(Hey, y’all! It’s been a minute since I’ve had a naturalista swing by the blog! Patrina of naturalhairqueen.net is a beautiful naturalista who is here to drop some knowledge on the social, political, and economic meanings of Black hair. I’m thankful that Patrina came by to share her words as it is a well-written and significant piece. I encourage you to take some moments to read her words too! Blessings, Monica aka afrotasticlady)
It’s not just hair. If you mention the deep significance of African-American hair to nonblacks, you might get a blank look. They probably won’t understand why you are angry when you see cornrows being culturally appropriated. Nor will they get your frustration of not being able to find black hair products on the supermarket shelf.
The way we wear our hair isn’t just about self-expression. Our kinky hairdos and our coily locks are beautiful and unique, but it’s never just about you as an individual. Yes, we struggle with self-acceptance, but it’s not the same as a Caucasian teen wearing a mohawk to be rebellious, or a middle-aged white woman dying her hair bright red to do something fun for the summer.
How we style our hair goes way beyond that. It’s almost as if we’re representing the entire race. African-American hair is woven into a traumatic history of cultural discrimination, political turmoil, and fighting for basic human rights.
As time passes, we’ve seen mega-companies like L’Oréal scramble to sell to the one market they’d ignored for years. And it’s about time they paid attention, because the black hair and cosmetics industry is worth $9 billion per year, according to Black Men in America.
The black population is no small market. Nielsen reported that blacks will reach a buying power of $1.3 trillion by the end of 2017. We want to look good and we show it with our wallets, but it goes much deeper than just vanity.
African-American hair bonds and unites us as a people. However, the scars of having been ignored, shunned, and frowned upon still exist. In this post, we’ll discuss why hair is so important in the black community.
Hair is Interwoven into Black History
Black obsession with hair didn’t begin in America, nor does it date back to when Africans were kidnapped and sold as slaves. Hair has always been important to Africans, and we see evidence of this by studying the tribal traditions of our ancestors.
Africans made elaborate hairstyles for celebrations and rites of passage, and they also used styles to determine rank, social class, fertility, manhood, age, and wealth.
So, it’s only natural that we would turn to hair to express ourselves since that’s what our ancestors did.
When Europeans stole Africans for use as slaves, they uprooted an entire legacy of hair. Being far away from home without styling tools or nourishing butters like Shea, meant that Africans had no way to care for their hair. For the first time, blacks no longer celebrated their hair. Rather, both blacks and whites saw it as a problem.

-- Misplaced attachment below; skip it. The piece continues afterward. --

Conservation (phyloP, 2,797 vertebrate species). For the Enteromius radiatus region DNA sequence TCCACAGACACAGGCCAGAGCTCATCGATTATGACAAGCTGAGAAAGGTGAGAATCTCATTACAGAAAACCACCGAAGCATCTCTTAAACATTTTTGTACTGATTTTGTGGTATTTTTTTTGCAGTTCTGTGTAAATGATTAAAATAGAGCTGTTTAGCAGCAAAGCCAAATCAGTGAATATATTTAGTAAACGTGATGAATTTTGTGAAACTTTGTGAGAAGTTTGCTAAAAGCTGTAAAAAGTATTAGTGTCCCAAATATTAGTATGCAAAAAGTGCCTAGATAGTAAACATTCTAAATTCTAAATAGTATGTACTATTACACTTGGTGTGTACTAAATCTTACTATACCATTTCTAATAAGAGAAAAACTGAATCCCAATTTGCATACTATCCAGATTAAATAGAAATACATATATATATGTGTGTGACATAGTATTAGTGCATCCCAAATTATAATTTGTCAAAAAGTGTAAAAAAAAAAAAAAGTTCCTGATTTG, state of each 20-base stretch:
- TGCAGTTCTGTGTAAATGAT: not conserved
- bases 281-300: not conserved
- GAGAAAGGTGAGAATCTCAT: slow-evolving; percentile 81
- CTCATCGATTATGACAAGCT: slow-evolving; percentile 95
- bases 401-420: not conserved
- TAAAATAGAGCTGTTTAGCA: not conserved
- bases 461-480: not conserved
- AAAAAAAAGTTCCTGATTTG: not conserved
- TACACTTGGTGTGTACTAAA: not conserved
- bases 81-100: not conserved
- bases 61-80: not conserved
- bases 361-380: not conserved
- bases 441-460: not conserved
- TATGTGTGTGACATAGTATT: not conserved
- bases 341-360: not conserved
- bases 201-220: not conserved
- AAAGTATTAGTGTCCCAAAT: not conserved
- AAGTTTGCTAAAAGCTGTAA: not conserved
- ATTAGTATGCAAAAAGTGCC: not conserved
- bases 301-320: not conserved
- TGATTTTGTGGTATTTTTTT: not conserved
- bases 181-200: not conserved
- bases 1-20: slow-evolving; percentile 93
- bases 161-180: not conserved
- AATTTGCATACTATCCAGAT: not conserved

In 1909, Garrett Morgan invented the first relaxer, and we saw black women flocking to take care of the “problem”.
The Struggle is Real
Why do we pay so much attention to hair? Because managing African hair takes time, patience, and dedication. Whether you have natural, relaxed, or a protective style like braids, you are undoubtedly going to spend hours doing your hair.
It’s kinky hair’s coily characteristics that make it a challenge. As the tiny coils cling on to each other and tangle, the hair mats until you have time to detangle it. And the detangling itself can take a long time to master without breaking the hair strands.
As we move into the Natural Hair Movement, American women are spending more time and money than ever on perfecting hair. Hair is connected to self-esteem and the way we feel about ourselves and being black.
Do we allow it to go natural? Do we straighten it to appear more “acceptable” in the workplace? These are complex questions that every woman must answer repetitively over the course of a lifetime.
Changing jobs or even just posing for a professional picture might change a woman’s mind from one day to the next about her hair, and whether it’s good enough. It’s this constant battle that leads us to obsess over hair and continuously “fix” it until it’s ready to be seen by the public eye.
A Common Bond Between Sisters
Our hair connects us. It’s the internet that brings sisters together. Now we can freely discuss and exchange ideas about how to take care of our complex hair, something we haven’t had since before slavery.
Sure, we always had casual conversations with friends and strangers alike, but You Tube and blogs made our connections stronger and more frequent.
It’s a grand reuniting of people affected by the African diaspora. These are the conversations we were meant to have hundreds of years ago. But better late than never, and it makes the connections even more compelling.
It’s not just the ability to research information, but a way of socializing. Our hair journeys give us something to talk about, share, and bond over. And yes, it feels like we’re celebrating once again.
Patrina is the founder of Naturalhairqueen.net; a blog to educate and inspire women with natural hair. Patrina just celebrated her 10-year natural hair anniversary, and achieved her goal of waist length hair. With the knowledge she has learned over the years she is dedicated to share her knowledge, and experience to educate women who wish to have moisturized, healthy natural long hair.